On November 30, 2018, the United States, Canada and Mexico took the first steps toward a renegotiated North American Free Trade Agreement (NAFTA)—now dubbed the United States-Mexico-Canada Agreement (USMCA). However, the USMCA still faces the hurdles of ratification by the respective governments. In the United States, that means Congressional approval in accordance with the Trade Promotion Authority (TPA).
Pursuant to the TPA timeline, the final text of the USMCA was published and a Statement of Administrative Action was submitted by US Trade Representative Robert Lighthizer on May 30, thereby permitting the Administration to formally submit the deal to Congress as soon as July 1. Whether or not the deal will be submitted this soon remains to be seen, particularly in light of pushback from Democratic leaders. Once the implementing bill is introduced, the House must vote on the bill within sixty (60) days. If successful before the House, the bill then moves to the Senate where it must be voted on within thirty (30) days.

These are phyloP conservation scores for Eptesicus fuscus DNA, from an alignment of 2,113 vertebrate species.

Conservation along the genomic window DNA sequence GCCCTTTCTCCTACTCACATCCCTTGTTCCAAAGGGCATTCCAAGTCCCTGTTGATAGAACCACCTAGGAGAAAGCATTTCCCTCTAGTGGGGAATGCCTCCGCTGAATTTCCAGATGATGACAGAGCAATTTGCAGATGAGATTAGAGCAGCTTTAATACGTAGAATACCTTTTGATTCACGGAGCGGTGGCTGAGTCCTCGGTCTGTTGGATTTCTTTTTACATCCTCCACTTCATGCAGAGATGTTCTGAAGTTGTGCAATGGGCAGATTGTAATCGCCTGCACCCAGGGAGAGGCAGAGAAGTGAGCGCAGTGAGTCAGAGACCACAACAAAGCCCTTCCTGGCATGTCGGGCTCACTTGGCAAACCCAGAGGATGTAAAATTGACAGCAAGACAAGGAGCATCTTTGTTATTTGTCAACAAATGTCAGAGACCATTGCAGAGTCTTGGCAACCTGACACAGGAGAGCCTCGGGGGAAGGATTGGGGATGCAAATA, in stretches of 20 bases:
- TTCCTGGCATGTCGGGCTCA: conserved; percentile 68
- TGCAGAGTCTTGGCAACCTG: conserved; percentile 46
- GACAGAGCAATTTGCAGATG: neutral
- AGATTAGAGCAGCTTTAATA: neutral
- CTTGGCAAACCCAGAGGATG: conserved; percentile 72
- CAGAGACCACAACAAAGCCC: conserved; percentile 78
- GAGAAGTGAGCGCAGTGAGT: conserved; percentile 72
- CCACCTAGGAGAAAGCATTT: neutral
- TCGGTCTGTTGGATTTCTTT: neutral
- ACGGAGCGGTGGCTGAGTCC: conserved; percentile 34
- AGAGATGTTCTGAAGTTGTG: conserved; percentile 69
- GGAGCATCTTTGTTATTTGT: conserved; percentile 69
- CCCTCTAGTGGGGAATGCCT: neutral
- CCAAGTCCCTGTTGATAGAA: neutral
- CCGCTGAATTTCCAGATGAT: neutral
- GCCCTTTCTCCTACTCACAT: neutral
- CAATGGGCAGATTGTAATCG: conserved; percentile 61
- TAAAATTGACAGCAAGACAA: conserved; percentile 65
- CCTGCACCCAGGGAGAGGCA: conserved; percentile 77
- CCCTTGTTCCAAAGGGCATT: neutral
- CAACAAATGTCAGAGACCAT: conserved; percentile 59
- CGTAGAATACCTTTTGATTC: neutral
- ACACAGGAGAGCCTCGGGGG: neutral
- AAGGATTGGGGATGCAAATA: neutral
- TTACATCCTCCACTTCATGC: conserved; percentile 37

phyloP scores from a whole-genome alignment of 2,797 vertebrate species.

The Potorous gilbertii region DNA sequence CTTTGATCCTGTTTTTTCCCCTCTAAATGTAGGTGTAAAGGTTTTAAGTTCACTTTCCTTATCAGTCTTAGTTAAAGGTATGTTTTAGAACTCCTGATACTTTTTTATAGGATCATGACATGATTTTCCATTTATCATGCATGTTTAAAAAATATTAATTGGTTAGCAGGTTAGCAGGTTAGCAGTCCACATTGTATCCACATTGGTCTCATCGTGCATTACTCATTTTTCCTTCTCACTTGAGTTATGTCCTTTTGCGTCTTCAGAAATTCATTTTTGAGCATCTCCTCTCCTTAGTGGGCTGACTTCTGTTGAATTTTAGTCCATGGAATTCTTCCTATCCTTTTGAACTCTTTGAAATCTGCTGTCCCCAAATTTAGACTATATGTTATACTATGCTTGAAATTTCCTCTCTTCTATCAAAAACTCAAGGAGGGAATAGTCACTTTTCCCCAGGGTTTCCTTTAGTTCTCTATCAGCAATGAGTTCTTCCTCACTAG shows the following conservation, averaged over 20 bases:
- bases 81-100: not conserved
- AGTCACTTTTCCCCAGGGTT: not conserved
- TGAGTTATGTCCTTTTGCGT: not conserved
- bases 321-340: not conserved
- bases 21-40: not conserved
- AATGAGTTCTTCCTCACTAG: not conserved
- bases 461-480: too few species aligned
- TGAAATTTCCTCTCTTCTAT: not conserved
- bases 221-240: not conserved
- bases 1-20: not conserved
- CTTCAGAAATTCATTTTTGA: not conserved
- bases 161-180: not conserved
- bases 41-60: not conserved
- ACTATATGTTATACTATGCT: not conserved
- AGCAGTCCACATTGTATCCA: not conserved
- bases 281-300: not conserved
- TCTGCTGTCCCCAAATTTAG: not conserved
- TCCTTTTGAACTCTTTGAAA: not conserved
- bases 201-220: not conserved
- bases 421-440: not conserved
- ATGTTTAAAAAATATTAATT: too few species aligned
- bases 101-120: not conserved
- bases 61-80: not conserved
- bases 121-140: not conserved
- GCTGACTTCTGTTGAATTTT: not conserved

Now that the Section 232 steel and aluminum tariff issue has been resolved and the threat of additional tariffs on Mexico have been sidelined—at least for the moment—the chances of USMCA’s submission to Congress seems much improved. Nevertheless, House approval of the USMCA in its current form remains a lofty hurdle for the Administration.
The full text of the agreement is available at https://ustr.gov/trade-agreements/free-trade-agreements/united-states-mexico-canada-agreement/agreement-between